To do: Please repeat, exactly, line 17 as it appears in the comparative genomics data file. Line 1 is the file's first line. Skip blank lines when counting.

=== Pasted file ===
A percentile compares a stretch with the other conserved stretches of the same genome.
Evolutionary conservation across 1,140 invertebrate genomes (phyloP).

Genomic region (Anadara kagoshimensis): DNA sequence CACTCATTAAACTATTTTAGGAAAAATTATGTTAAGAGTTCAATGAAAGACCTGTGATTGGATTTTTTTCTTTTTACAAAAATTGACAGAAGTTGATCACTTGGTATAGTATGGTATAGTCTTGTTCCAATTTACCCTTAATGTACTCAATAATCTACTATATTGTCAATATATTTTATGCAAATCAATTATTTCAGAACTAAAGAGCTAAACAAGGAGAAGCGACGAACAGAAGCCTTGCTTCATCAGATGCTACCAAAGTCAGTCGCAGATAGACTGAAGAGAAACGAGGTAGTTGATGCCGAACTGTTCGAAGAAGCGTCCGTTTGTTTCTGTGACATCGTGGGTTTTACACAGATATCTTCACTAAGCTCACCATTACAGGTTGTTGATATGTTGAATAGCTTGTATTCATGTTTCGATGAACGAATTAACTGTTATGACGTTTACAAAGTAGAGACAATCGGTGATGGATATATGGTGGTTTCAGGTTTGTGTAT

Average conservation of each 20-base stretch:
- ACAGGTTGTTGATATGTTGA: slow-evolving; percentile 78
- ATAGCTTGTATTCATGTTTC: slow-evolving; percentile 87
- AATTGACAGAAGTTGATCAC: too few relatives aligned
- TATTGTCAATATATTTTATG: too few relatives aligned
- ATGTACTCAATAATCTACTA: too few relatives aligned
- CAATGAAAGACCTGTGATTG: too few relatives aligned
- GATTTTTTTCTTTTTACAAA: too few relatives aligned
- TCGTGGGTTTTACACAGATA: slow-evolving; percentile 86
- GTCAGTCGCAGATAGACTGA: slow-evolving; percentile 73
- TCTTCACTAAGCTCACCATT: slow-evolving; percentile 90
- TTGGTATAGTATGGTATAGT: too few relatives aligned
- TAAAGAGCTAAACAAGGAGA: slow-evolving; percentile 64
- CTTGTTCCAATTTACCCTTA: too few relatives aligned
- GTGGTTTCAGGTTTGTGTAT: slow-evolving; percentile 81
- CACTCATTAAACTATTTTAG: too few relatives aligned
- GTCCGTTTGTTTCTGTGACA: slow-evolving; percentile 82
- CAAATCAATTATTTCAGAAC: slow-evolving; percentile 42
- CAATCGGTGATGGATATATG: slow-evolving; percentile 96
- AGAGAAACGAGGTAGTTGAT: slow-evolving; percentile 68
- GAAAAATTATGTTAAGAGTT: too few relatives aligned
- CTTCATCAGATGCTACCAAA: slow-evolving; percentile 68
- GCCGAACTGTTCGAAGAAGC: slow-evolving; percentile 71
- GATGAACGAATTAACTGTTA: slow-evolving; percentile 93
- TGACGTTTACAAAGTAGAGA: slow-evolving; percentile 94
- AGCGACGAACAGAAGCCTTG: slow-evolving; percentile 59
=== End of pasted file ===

- CTTGTTCCAATTTACCCTTA: too few relatives aligned